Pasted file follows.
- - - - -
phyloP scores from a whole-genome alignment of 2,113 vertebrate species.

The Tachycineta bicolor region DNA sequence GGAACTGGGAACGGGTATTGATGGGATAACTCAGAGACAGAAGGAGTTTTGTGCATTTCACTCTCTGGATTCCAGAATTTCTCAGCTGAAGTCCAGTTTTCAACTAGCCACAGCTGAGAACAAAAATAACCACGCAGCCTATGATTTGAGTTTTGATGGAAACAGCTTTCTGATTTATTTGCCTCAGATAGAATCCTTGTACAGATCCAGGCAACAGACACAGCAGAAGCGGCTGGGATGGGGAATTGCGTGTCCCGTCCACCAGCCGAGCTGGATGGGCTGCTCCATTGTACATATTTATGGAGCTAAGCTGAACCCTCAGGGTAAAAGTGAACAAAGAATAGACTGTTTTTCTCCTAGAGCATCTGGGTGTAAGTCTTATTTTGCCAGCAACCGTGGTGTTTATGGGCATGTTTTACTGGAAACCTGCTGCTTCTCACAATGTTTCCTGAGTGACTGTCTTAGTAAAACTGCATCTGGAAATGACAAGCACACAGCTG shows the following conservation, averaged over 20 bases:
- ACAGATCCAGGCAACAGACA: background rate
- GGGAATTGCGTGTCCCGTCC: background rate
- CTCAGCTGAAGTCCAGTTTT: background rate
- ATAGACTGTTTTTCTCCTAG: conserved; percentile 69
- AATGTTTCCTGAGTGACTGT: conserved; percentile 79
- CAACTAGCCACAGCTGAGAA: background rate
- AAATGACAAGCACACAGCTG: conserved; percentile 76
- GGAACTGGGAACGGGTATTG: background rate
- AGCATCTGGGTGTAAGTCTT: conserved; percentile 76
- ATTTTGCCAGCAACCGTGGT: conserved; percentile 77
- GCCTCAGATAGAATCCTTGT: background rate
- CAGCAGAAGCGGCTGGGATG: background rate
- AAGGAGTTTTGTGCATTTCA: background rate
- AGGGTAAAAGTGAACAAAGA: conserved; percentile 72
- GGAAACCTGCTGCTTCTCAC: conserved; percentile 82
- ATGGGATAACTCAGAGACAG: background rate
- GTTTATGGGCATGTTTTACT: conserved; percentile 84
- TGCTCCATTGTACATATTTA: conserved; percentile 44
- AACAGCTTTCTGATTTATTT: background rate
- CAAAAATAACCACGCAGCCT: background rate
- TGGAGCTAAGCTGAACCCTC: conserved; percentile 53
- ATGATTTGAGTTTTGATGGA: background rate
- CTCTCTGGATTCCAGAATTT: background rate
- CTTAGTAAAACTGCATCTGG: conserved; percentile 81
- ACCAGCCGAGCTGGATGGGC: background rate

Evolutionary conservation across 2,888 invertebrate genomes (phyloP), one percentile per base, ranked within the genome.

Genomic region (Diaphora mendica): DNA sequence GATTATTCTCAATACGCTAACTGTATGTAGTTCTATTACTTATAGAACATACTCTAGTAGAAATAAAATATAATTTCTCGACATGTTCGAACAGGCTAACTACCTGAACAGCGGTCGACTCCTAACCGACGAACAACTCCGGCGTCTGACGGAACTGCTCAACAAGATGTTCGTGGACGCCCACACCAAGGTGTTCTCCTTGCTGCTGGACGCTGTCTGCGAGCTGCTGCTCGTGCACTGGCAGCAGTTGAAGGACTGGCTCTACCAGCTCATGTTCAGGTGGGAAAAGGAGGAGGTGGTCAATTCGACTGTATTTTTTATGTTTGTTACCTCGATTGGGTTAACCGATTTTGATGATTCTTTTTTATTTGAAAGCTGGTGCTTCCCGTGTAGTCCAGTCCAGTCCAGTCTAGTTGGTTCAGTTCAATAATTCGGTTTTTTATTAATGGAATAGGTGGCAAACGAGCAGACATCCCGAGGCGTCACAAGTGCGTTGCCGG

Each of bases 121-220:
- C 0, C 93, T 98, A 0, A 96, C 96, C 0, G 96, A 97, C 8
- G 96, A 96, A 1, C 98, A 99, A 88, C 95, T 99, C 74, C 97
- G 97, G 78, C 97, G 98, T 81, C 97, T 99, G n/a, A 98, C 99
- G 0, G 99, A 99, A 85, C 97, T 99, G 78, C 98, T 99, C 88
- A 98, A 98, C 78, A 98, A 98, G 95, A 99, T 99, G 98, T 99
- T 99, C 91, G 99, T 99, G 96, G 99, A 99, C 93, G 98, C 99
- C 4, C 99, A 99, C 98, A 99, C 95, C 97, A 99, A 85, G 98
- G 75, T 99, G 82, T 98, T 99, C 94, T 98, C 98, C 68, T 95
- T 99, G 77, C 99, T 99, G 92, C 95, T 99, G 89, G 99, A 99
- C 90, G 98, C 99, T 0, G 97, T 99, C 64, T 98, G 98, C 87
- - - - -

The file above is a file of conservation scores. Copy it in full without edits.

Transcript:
phyloP scores from a whole-genome alignment of 2,113 vertebrate species.

The Tachycineta bicolor region DNA sequence GGAACTGGGAACGGGTATTGATGGGATAACTCAGAGACAGAAGGAGTTTTGTGCATTTCACTCTCTGGATTCCAGAATTTCTCAGCTGAAGTCCAGTTTTCAACTAGCCACAGCTGAGAACAAAAATAACCACGCAGCCTATGATTTGAGTTTTGATGGAAACAGCTTTCTGATTTATTTGCCTCAGATAGAATCCTTGTACAGATCCAGGCAACAGACACAGCAGAAGCGGCTGGGATGGGGAATTGCGTGTCCCGTCCACCAGCCGAGCTGGATGGGCTGCTCCATTGTACATATTTATGGAGCTAAGCTGAACCCTCAGGGTAAAAGTGAACAAAGAATAGACTGTTTTTCTCCTAGAGCATCTGGGTGTAAGTCTTATTTTGCCAGCAACCGTGGTGTTTATGGGCATGTTTTACTGGAAACCTGCTGCTTCTCACAATGTTTCCTGAGTGACTGTCTTAGTAAAACTGCATCTGGAAATGACAAGCACACAGCTG shows the following conservation, averaged over 20 bases:
- ACAGATCCAGGCAACAGACA: background rate
- GGGAATTGCGTGTCCCGTCC: background rate
- CTCAGCTGAAGTCCAGTTTT: background rate
- ATAGACTGTTTTTCTCCTAG: conserved; percentile 69
- AATGTTTCCTGAGTGACTGT: conserved; percentile 79
- CAACTAGCCACAGCTGAGAA: background rate
- AAATGACAAGCACACAGCTG: conserved; percentile 76
- GGAACTGGGAACGGGTATTG: background rate
- AGCATCTGGGTGTAAGTCTT: conserved; percentile 76
- ATTTTGCCAGCAACCGTGGT: conserved; percentile 77
- GCCTCAGATAGAATCCTTGT: background rate
- CAGCAGAAGCGGCTGGGATG: background rate
- AAGGAGTTTTGTGCATTTCA: background rate
- AGGGTAAAAGTGAACAAAGA: conserved; percentile 72
- GGAAACCTGCTGCTTCTCAC: conserved; percentile 82
- ATGGGATAACTCAGAGACAG: background rate
- GTTTATGGGCATGTTTTACT: conserved; percentile 84
- TGCTCCATTGTACATATTTA: conserved; percentile 44
- AACAGCTTTCTGATTTATTT: background rate
- CAAAAATAACCACGCAGCCT: background rate
- TGGAGCTAAGCTGAACCCTC: conserved; percentile 53
- ATGATTTGAGTTTTGATGGA: background rate
- CTCTCTGGATTCCAGAATTT: background rate
- CTTAGTAAAACTGCATCTGG: conserved; percentile 81
- ACCAGCCGAGCTGGATGGGC: background rate

Evolutionary conservation across 2,888 invertebrate genomes (phyloP), one percentile per base, ranked within the genome.

Genomic region (Diaphora mendica): DNA sequence GATTATTCTCAATACGCTAACTGTATGTAGTTCTATTACTTATAGAACATACTCTAGTAGAAATAAAATATAATTTCTCGACATGTTCGAACAGGCTAACTACCTGAACAGCGGTCGACTCCTAACCGACGAACAACTCCGGCGTCTGACGGAACTGCTCAACAAGATGTTCGTGGACGCCCACACCAAGGTGTTCTCCTTGCTGCTGGACGCTGTCTGCGAGCTGCTGCTCGTGCACTGGCAGCAGTTGAAGGACTGGCTCTACCAGCTCATGTTCAGGTGGGAAAAGGAGGAGGTGGTCAATTCGACTGTATTTTTTATGTTTGTTACCTCGATTGGGTTAACCGATTTTGATGATTCTTTTTTATTTGAAAGCTGGTGCTTCCCGTGTAGTCCAGTCCAGTCCAGTCTAGTTGGTTCAGTTCAATAATTCGGTTTTTTATTAATGGAATAGGTGGCAAACGAGCAGACATCCCGAGGCGTCACAAGTGCGTTGCCGG

Each of bases 121-220:
- C 0, C 93, T 98, A 0, A 96, C 96, C 0, G 96, A 97, C 8
- G 96, A 96, A 1, C 98, A 99, A 88, C 95, T 99, C 74, C 97
- G 97, G 78, C 97, G 98, T 81, C 97, T 99, G n/a, A 98, C 99
- G 0, G 99, A 99, A 85, C 97, T 99, G 78, C 98, T 99, C 88
- A 98, A 98, C 78, A 98, A 98, G 95, A 99, T 99, G 98, T 99
- T 99, C 91, G 99, T 99, G 96, G 99, A 99, C 93, G 98, C 99
- C 4, C 99, A 99, C 98, A 99, C 95, C 97, A 99, A 85, G 98
- G 75, T 99, G 82, T 98, T 99, C 94, T 98, C 98, C 68, T 95
- T 99, G 77, C 99, T 99, G 92, C 95, T 99, G 89, G 99, A 99
- C 90, G 98, C 99, T 0, G 97, T 99, C 64, T 98, G 98, C 87